Veteran MLB broadcaster Jeff Passan wasn’t always a broadcaster. It took his wife a little “emasculation” to help him get there.
They pass recently spoken Ryan Glasspiegel of the New York Post, and described his journey from more than a sportswriter to more than an insider. He credited a “seminal” moment with his wife for sparking career growth.
According to Passan, he remembered telling his wife he didn’t feel like attending baseball’s winter meetings a decade ago. If the timeline is accurate, Passan would have been right in the middle of his 12-year tenure covering baseball at Yahoo.
After his wife asked him, “What’s wrong?” Passan recalled telling her that the winter meetings “are the 10 days of the year when I feel bad about my job.”
The Post went on to detail Passan’s conversation with his wife.
“That why?” she asked.
I said, “Because I don’t really make news.”
“Why that?” she said
“I didn’t get a great response. I think what I said was, ‘It’s really hard.’
His reply was, “Well, then stop being ap—and go do it.”
I’m not sure if this is the answer Passan was hoping for, others may have assumed a hug and some reassurance would have been the more traditional route to comfort a spouse. But if hearing your wife say “stop being an ap***y” doesn’t inspire you to, dare I say, grow a pair, then nothing will.
“This kind of emasculation hits hard!” They pass admitted to Glasspiegel. “I listened to her. I focused on it. I made it a priority. I’m so glad I did, not only because it helped me land at ESPN, but I really think being on the daily news the way as you have to be if you’re in this job, it opens up so many stories to you that you wouldn’t. It wasn’t achieved by not talking to the people it forces you to talk to.”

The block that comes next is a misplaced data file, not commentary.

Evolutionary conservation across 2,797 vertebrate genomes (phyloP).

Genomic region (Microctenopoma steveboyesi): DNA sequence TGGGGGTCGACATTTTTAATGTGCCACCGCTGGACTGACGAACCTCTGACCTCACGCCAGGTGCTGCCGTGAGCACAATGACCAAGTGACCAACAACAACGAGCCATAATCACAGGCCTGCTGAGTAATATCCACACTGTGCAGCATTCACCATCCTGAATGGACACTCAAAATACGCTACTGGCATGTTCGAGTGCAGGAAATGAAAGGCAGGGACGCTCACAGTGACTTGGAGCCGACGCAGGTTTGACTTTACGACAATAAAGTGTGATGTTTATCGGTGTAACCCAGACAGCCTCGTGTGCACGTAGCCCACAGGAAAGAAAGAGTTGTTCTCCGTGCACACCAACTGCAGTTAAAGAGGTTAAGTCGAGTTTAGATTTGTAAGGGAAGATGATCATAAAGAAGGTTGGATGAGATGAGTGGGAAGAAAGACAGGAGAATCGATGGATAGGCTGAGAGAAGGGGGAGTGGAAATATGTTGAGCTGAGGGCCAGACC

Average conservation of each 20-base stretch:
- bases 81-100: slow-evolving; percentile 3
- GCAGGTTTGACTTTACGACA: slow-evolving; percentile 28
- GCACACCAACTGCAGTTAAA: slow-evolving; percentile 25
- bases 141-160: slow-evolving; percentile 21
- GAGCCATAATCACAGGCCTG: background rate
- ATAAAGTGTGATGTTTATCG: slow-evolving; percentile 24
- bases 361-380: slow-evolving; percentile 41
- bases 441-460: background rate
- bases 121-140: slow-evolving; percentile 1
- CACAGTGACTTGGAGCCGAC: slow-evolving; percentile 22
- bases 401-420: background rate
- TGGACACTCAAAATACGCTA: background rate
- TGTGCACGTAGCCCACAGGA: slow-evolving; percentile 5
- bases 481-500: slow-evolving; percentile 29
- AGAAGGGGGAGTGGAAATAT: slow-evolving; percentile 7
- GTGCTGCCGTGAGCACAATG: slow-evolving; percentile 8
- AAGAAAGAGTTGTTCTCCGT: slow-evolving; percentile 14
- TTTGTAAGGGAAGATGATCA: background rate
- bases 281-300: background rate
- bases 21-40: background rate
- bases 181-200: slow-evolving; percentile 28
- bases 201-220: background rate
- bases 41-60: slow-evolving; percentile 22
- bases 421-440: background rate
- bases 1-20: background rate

Many people can look back on their careers with gratitude for key moments that helped them improve their work. Passan’s key moment, however, has to be one of the most singular. Sure, he already had success in his career as a baseball writer, but taking a more aggressive approach to the winter meetings ultimately helped Passan land his current job at ESPN, where he remains one of the faces of the Major League Baseball coverage network.
Passan made the jump to ESPN in 2018 to help bolster its MLB reporting with a focus on news, just as the global leader hired NBA Insider Adrian Wojnarowski away from Yahoo a year ago before. Wojnarowski, however, has yet to publicly thank his wife for emasculating him the way Passan just did.